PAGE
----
Adult native septic arthritis: 10 years in review in order to establish local guidelines on empiric antibiotic therapy
Abstract number: P1581
Clerc O., Senn L., Prod'hom G., Greub G., Zanetti G.
Objective: Antibiotic stewardship includes development of practice guidelines incorporating local microbiology and resistance patterns. In case of septic arthritis (SA), addition of vancomycin to the empiric therapy and broad-spectrum antibiotherapy in some clinical settings are subjects of discussion. Our objective was to review the local epidemiology of native septic arthritis in adults, in order to establish local guidelines for empiric therapy.
Methods: Retrospective study based on positive synovial fluid cultures and hospital discharge diagnoses of SA obtained from 1999 to 2008 in patients 16 years. Medical records were reviewed to assess the diagnosis and complete relevant clinical information.
Results: During this ten-year period, we identified 233 SA on native joints in 231 patients. 107 episodes (46%) were obtained through positive synovial fluid cultures, and 126 episodes (54%) through the discharge diagnosis. 147 SA (63%) were large joint infections (LJI). 35 SA (15%) occurred in intravenous drug users. Preexisting arthropathy was present in 51% of cases. 42% of patients with small joint infection (SJI) were diabetic, vs. 23% with LJI (p = 0.003). When available, synovial fluid direct examination was positive in 35% of cases. Etiologic agents are reported in the table. Five of the 11 MRSA SA (45%) occurred in known carriers. SJI were more frequently polymicrobial (24% vs. 1%, p < 0.001).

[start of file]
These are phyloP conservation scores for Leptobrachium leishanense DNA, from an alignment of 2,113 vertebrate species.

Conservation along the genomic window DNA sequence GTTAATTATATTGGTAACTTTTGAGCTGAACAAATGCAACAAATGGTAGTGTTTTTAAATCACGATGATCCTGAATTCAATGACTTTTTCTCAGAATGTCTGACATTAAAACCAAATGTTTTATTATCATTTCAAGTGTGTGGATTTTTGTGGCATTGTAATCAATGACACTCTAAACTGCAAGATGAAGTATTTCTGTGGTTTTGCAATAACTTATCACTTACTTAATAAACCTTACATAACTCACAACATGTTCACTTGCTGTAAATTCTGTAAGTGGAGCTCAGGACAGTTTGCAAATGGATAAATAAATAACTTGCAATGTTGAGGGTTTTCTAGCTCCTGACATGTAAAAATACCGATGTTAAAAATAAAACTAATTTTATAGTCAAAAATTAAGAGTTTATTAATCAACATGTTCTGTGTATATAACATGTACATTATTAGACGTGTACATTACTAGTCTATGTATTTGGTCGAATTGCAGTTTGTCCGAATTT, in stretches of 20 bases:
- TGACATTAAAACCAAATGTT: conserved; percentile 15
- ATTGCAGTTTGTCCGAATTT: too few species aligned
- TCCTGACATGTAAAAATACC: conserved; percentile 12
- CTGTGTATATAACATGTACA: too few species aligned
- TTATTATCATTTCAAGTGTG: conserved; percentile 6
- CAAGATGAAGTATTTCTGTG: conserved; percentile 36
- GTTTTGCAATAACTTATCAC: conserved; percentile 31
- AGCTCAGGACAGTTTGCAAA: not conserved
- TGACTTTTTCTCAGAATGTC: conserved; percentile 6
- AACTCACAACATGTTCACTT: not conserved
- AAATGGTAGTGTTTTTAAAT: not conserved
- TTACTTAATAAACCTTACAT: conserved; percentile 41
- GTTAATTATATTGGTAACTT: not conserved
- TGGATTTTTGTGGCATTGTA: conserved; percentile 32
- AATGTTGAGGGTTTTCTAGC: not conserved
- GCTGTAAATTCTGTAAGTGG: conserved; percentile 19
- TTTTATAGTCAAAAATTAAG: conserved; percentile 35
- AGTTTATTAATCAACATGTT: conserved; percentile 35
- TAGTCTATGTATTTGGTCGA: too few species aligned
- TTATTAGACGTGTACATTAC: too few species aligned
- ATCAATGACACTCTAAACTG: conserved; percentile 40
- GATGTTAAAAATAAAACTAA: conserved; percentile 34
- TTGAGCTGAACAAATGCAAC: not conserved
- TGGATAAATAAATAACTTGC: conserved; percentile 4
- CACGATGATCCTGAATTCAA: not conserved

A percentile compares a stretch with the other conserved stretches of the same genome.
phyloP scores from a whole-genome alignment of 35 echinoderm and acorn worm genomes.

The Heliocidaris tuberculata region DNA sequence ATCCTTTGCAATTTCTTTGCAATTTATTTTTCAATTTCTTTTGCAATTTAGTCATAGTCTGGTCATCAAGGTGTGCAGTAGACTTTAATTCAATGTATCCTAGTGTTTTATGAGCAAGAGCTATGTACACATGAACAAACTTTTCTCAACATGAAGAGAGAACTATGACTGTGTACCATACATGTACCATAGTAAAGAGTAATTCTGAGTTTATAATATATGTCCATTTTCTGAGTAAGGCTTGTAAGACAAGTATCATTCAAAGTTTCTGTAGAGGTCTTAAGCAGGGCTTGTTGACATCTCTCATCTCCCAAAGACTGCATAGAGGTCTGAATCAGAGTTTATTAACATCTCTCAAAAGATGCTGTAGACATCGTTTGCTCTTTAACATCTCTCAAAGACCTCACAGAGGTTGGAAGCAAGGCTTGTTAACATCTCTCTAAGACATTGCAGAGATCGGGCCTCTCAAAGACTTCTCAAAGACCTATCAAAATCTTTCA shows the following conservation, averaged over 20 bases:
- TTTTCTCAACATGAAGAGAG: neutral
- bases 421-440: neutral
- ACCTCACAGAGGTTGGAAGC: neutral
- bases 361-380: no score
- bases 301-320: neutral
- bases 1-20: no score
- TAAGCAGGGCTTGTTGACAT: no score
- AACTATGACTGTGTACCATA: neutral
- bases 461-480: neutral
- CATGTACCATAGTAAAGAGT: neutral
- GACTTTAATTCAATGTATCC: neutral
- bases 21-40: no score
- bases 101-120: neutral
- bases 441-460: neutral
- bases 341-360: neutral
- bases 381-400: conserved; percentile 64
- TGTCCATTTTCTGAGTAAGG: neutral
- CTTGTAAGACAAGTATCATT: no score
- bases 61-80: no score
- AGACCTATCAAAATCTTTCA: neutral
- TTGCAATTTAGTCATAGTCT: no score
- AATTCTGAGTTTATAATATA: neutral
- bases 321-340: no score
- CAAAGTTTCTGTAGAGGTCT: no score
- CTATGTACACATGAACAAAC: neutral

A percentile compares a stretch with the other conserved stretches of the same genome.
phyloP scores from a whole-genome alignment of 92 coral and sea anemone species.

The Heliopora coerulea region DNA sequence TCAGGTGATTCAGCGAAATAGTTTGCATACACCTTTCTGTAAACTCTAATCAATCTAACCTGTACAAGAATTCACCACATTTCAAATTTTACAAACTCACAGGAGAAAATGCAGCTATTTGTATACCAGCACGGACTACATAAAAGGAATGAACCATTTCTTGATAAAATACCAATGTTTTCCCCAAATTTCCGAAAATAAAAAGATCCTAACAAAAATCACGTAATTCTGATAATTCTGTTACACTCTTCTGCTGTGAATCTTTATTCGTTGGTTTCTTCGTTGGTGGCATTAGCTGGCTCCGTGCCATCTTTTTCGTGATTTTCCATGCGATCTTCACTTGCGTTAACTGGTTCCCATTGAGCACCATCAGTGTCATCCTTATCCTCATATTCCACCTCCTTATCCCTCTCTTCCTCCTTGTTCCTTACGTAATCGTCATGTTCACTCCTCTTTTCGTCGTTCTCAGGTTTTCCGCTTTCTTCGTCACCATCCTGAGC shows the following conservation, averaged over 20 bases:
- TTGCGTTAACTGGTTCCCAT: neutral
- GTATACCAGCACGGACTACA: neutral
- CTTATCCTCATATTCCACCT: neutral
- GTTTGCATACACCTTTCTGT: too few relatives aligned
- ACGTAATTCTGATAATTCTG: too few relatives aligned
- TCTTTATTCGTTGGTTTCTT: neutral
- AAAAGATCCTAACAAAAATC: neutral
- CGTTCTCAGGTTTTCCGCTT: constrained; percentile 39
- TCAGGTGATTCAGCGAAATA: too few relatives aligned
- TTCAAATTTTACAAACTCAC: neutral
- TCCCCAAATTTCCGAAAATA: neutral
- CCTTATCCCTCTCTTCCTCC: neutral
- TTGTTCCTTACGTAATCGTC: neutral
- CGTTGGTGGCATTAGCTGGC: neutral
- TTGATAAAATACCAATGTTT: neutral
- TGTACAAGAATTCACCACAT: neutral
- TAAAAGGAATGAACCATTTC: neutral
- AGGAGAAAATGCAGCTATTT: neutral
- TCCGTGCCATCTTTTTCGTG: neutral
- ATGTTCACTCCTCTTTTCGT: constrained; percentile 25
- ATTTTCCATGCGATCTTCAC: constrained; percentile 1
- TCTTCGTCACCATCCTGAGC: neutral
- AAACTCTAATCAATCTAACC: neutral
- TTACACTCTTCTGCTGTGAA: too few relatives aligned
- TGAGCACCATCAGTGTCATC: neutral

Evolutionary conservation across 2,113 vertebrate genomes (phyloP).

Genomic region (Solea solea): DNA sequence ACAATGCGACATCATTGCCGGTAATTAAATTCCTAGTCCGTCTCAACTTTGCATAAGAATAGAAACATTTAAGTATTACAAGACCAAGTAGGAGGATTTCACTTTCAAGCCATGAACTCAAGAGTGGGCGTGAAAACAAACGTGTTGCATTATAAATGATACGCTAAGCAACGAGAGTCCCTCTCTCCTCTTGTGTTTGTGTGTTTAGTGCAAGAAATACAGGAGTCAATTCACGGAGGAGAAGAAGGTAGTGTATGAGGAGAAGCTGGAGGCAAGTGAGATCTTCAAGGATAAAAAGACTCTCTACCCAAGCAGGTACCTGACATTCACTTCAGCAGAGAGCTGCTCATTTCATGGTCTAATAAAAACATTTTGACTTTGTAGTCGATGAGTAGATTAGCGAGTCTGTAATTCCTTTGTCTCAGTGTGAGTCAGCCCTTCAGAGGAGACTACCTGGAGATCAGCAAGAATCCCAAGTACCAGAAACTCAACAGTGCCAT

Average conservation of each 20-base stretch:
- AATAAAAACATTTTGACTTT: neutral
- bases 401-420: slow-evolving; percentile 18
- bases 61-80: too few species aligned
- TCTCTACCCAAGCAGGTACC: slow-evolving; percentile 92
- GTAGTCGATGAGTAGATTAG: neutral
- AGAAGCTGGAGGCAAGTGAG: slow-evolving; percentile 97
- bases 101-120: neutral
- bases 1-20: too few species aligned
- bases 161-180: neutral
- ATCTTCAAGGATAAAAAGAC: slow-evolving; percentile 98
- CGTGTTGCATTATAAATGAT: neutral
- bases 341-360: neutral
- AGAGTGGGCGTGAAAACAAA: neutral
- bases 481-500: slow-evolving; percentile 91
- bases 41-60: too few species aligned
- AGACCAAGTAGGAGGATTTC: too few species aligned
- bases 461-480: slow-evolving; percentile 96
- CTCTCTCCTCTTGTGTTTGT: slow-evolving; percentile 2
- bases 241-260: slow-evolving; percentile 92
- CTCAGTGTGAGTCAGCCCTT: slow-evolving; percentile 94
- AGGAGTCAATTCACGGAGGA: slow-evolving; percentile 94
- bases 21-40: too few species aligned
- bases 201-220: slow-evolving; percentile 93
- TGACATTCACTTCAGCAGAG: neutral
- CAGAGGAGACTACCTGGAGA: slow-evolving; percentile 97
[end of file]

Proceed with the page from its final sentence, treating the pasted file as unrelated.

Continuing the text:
For LJI, an empiric treatment with amoxicillin/clavulanate (A/C) would have been appropriate in 85% of cases. MRSA (8 cases) and tuberculous (7 cases) arthritis would have been the most frequently untreated pathogens. Addition of vancomycin to A/C in MRSA carriers would rise the adequacy to 87%. In contrast, A/C would cover only 75% of SJI (82% if restricted to non-diabetic patients). MRSA (3 cases) and P. aeruginosa (9 cases, 7 monomicrobial) would be the main untreated pathogens. An anti-pseudomonal penicillin would have been appropriate in 94% of cases of SJI (P = 0.002 vs. A/C, p = 0.19 if diabetic patients not included).
Conclusions: Treatment with A/C seems adequate for empiric coverage of LJI in our setting. Broad-spectrum antibiotherapy was significantly superior for SJI in diabetic patients, due to different causative bacteria. In an area of low MRSA incidence, our results do not justify a systematic empiric therapy for MRSA, which should be considered in a known carrier.
|Session name:||Abstracts 20th European Congress of Clinical Microbiology and Infectious Diseases|
|Location:||Vienna, Austria, 10 - 13 April 2010|
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